“Movin’ on up, we finally got a piece of the pie, fish don’t fry in the kitchen, beans don’t burn on the grill, took a whole lot of tryin’, just to get up that hill, now we’re up in the big leagues, gettin’ our turn at bat, as long as we live its you and me baby, there ain’t nothin’ wrong with that, well we’re not movin’ on up!” is the lyrics to the 1970’s sitcom theme the Jefferson‘s. Its an appropriate song (minus the obvious baseball references) for Minnesota’s improbable rise to the top of the Western Conference standings, let alone to the best record in the NHL.
But why isn’t the league talking about it? A quick run down of the top headlines on NHL.com this Sunday mid-afternoon and here is what you see.
~ Canucks are refusing to lean on Cup hangover
~ Hall, RNH combine for 8 points in 9-2 win
~ B’s blank Isles 6-0 for 8th straight win
~ Watch BizNasty get goal with mom at game
~ Rangers’ streak ends with 4-0 loss to Habs
~ Lupul notches 4 points as Leafs roll 7-1
~ Bryz apologizes, gives stick to fan
~ Datsyuk’s pair ends Kings’ winning streak, 4-1
I think we could cue a clip of infamous comedian Rodney Dangerfield talking about getting no respect and not be far off the mark. Last night, on NHL on the Fly, the league’s highlight’s du jour program didn’t cover the Wild game until 11:16PM CST time, almost a full two hours after the game concluded even though they had been recycling the results of the Flyers / Jets game for over 4 hours. Even once they covered the game, the story was all about the Blues’ inability to hold a 2-1 lead than about Minnesota’s persistence or the strong play of Mikko Koivu to will his team to overtime and ultimately a shootout victory. Why are the Wild being disrespected like this?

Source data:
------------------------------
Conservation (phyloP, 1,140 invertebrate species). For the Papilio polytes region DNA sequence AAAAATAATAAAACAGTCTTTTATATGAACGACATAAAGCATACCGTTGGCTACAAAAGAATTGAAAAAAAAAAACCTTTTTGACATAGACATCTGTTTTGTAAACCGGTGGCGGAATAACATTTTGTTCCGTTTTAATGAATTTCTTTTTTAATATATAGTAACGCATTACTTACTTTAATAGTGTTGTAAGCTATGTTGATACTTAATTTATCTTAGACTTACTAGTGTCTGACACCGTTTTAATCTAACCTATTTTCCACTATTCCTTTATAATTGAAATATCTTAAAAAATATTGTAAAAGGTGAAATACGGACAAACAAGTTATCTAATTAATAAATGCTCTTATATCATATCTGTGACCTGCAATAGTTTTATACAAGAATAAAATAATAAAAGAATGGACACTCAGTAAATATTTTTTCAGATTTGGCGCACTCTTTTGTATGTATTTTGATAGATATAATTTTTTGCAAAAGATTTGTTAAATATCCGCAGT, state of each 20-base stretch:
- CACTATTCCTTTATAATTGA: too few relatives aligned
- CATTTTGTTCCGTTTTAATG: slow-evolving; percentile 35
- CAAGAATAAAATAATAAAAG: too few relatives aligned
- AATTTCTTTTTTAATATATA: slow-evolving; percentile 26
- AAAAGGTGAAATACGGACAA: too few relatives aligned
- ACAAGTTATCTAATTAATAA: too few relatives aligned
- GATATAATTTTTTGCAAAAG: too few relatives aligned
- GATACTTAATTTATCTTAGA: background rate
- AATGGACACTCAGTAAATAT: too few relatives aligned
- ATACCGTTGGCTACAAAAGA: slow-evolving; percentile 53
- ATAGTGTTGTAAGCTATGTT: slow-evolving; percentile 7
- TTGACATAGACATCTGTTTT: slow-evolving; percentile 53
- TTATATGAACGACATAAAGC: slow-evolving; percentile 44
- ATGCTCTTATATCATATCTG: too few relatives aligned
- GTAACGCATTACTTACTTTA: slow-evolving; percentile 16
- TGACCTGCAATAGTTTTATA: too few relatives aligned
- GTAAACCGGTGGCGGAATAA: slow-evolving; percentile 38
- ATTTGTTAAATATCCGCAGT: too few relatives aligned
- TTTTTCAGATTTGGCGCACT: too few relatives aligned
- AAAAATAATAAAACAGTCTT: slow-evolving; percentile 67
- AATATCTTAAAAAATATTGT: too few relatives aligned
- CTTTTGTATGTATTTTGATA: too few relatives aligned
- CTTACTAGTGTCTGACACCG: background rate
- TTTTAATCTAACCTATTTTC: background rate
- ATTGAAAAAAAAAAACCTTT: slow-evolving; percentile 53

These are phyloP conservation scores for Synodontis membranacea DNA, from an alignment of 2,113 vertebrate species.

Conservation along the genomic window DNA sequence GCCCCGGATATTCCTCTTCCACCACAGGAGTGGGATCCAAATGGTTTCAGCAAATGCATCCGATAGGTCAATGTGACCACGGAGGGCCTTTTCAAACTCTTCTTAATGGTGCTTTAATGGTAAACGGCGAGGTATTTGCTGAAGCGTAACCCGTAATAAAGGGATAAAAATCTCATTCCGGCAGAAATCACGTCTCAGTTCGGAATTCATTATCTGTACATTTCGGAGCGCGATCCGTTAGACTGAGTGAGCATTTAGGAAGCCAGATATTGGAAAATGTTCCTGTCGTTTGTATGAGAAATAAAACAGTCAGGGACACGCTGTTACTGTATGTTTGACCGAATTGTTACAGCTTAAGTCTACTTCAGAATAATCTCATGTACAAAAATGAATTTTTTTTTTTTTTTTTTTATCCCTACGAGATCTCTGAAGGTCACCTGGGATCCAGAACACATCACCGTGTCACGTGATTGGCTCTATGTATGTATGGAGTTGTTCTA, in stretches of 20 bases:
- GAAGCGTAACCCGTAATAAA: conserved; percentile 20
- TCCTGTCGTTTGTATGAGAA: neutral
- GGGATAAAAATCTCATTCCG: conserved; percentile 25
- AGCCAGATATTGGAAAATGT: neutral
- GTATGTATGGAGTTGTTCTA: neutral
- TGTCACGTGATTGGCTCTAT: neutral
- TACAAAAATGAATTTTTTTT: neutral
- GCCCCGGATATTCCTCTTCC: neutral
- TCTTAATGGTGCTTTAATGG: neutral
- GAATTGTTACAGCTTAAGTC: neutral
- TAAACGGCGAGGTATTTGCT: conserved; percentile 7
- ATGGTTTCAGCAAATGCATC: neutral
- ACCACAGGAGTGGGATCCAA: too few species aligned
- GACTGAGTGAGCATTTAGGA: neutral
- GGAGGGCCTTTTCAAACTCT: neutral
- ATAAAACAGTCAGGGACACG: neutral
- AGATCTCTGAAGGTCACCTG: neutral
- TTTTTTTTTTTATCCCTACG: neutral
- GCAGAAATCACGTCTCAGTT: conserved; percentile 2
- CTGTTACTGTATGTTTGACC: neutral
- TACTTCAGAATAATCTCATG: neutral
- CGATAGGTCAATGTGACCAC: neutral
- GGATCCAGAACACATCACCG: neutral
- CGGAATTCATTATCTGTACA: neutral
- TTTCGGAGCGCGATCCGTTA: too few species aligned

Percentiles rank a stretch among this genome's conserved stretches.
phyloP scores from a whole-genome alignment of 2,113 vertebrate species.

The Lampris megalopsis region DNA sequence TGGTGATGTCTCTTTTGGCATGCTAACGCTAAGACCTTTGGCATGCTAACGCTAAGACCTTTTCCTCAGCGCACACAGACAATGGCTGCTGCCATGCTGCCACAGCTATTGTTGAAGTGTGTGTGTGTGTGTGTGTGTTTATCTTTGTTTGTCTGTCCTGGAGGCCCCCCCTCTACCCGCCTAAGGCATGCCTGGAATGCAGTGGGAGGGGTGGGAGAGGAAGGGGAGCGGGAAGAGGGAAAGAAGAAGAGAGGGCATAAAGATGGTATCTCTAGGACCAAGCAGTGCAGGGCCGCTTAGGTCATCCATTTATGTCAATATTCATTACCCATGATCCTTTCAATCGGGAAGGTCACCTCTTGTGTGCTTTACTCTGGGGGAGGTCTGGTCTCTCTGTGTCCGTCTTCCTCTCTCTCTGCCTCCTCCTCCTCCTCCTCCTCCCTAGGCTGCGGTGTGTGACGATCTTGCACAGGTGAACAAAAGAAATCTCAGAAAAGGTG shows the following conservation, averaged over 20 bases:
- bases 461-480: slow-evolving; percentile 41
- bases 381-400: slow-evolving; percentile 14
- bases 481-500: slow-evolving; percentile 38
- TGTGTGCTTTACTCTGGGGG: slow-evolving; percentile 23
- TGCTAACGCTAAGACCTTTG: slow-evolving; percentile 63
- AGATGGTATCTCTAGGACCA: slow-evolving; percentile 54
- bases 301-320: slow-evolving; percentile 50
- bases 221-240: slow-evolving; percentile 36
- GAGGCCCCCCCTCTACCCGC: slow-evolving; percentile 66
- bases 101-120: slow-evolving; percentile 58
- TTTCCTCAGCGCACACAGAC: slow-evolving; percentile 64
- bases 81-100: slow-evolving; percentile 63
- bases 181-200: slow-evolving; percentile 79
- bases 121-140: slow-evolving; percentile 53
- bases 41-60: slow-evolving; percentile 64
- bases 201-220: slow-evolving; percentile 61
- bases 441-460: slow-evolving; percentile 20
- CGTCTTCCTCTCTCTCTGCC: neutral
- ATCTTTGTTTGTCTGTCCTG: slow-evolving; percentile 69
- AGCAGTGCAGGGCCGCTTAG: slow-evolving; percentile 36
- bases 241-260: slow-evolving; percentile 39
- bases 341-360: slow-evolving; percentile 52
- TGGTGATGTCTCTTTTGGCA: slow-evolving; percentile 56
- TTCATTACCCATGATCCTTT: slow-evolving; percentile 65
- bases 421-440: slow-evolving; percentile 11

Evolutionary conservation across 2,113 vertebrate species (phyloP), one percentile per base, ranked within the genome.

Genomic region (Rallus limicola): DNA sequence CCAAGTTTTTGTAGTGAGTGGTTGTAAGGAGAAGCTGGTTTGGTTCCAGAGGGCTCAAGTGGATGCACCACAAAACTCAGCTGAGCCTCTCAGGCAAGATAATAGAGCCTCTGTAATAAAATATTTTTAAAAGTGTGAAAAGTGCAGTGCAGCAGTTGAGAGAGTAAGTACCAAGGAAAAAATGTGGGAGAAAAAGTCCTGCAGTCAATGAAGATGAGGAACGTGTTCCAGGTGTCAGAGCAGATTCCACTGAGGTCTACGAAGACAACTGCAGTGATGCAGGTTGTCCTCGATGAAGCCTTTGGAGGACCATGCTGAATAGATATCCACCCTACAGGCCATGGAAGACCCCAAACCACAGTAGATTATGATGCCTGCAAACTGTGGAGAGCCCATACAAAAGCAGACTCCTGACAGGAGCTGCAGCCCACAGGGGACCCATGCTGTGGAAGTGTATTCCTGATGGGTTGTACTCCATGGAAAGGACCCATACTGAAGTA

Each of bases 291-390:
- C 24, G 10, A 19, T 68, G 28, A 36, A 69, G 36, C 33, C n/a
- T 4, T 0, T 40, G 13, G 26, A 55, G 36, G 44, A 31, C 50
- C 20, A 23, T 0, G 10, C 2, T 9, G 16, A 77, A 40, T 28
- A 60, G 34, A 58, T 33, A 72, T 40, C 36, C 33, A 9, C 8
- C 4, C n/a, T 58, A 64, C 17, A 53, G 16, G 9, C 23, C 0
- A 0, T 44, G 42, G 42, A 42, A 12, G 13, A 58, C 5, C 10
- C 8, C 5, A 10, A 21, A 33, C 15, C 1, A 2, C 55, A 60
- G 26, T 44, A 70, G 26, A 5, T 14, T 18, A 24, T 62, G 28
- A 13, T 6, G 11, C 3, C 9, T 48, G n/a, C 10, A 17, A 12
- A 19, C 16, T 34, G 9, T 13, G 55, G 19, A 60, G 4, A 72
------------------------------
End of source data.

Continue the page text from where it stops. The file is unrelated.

Click on “Read More” for the rest of the article…
It almost makes a Wild fan want to punch someone in the league offices in the face. Well, maybe not, but it certainly is a slap to the face. So why would they choose to do this?
1. Minnesota is a small market – While passion for the game is high in the State of Hockey it is still a small media market compared to Chicago, Philadelphia, Boston, New York or Los Angeles and any of the Canadian teams. So the league feels no real sense of urgency to pander to such a limited market and thus any accomplishment we achieve will be put on the back burner. Its also a major reason why I think the Wild will not be hosting a Winter Classic anytime soon; we simply won’t be enough of a draw for the league to consider it.